3. Often, an SVG map will have extra meta-data that makes it very difficult to modify. You can use a free application like Inkscape to simplify the image data by saving the file type as an Optimized SVG.

  4. Match your path IDs to the first column of results returned by your search.
    There are many ways to do this. You can rename each field in the search using the eval command, you can create a lookup file to match the fields with the unique path IDs, or you can change the path IDs of your SVG image file to match the fields returned by your search. To see an example of how a lookup can be used to map path IDs to values, see the example at the end of this topic.

  5. Ensure there is at least one column of numbers associated with each field in your search results.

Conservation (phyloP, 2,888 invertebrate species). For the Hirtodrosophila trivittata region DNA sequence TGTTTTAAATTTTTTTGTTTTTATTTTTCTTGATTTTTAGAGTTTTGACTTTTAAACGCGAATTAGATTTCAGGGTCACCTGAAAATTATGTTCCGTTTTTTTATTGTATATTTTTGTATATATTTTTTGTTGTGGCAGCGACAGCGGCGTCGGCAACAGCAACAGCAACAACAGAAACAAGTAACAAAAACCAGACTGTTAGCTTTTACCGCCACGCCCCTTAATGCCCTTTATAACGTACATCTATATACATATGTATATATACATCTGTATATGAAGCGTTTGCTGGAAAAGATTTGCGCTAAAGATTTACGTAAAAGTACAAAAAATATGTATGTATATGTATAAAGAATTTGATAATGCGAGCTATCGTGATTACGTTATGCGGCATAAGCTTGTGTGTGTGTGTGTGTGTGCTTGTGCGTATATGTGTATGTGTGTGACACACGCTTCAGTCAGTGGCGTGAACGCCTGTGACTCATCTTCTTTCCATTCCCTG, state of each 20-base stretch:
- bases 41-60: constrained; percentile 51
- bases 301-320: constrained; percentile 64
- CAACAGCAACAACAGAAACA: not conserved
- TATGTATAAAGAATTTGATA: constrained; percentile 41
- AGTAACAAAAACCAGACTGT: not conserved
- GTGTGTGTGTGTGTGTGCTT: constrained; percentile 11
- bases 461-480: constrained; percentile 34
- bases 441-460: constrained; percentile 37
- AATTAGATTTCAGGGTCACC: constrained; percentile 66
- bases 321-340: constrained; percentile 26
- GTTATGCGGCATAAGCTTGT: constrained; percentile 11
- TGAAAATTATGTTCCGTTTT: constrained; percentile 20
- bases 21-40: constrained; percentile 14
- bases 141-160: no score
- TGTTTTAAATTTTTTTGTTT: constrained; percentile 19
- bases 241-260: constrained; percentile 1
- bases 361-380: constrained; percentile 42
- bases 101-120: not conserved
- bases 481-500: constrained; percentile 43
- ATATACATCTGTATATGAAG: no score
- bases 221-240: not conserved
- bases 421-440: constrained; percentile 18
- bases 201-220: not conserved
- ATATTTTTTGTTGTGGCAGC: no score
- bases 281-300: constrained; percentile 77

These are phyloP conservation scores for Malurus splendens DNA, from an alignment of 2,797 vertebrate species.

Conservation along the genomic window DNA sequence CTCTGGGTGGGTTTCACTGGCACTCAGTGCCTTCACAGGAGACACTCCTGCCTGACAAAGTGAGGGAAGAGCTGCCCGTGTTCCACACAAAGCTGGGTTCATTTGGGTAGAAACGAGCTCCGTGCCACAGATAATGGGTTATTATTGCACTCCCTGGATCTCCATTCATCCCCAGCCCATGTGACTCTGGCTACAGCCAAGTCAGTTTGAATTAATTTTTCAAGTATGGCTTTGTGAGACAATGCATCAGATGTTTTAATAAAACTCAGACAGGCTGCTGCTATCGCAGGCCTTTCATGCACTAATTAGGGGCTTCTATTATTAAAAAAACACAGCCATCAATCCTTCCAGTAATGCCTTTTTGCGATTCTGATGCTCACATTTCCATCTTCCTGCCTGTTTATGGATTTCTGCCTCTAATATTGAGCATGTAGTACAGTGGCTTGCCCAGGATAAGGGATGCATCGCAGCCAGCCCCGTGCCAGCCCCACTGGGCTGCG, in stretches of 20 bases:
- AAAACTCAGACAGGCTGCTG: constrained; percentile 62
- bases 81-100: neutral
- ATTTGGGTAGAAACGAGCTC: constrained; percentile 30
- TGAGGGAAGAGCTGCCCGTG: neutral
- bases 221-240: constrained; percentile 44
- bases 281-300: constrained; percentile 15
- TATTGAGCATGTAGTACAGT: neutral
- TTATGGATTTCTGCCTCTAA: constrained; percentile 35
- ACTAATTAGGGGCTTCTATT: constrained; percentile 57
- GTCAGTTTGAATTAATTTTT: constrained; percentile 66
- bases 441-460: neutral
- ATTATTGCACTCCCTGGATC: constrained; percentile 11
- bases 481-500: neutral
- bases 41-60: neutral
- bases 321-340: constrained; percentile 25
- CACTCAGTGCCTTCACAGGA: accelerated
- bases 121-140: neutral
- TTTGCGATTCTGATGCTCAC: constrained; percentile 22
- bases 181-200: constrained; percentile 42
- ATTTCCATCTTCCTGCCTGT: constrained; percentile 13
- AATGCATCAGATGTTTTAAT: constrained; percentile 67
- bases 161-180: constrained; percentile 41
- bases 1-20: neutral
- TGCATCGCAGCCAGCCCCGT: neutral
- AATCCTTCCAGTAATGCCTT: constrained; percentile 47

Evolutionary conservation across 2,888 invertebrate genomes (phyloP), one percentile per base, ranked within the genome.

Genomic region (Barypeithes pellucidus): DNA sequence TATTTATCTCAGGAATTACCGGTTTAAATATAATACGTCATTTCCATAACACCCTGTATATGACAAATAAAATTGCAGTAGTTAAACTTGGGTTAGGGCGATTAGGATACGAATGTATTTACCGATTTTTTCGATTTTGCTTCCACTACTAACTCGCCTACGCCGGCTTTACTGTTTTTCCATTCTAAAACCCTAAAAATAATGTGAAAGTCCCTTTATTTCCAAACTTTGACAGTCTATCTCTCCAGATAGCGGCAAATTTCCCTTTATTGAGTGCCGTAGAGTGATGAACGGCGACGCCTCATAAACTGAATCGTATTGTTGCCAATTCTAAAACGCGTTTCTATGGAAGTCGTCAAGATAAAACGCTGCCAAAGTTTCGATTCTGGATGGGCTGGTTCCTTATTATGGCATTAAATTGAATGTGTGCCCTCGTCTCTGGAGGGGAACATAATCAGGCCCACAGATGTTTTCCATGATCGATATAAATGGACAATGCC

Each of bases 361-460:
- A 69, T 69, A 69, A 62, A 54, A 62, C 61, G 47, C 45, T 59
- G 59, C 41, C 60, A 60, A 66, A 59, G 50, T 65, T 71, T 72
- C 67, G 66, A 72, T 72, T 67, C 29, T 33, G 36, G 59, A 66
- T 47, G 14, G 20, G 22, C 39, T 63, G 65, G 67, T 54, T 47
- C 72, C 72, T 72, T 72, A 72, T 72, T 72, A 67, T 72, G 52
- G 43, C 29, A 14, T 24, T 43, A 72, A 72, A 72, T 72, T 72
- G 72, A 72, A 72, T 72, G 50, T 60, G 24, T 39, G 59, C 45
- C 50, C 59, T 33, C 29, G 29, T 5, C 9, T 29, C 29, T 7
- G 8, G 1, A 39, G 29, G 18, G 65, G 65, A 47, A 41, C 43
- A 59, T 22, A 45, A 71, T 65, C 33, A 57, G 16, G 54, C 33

It is these number values that you will use to determine the fill color of each section. For example, if you run a search to measure network connection traffic (TCP/IP connections per hour) in each building on the school campus, your search would return a table similar to the following (this is not real data): A table with two columns. The first column is the list of buildings, the second column is a list of numerical values

Configuration Panel options for choropleth SVG

You can use the Configuration panel to configure the following components.


Give your visualization a title. This is also helpful when searching for individual visualizations in the dashboard definitions. This name is not the same as the automatically assigned unique ID.


Give your visualization a description to explain what the user is viewing.

Data Configurations

Choose an existing ad hoc search or create a new one.

Position & Size
You can use your mouse to change the size or location of the visualization, or the Position & Size section of the Configuration panel for pixel perfect sizing and placement.

SVG Data
Upload an SVG image or enter the URL of a web-based image.

Path ID Field Formatting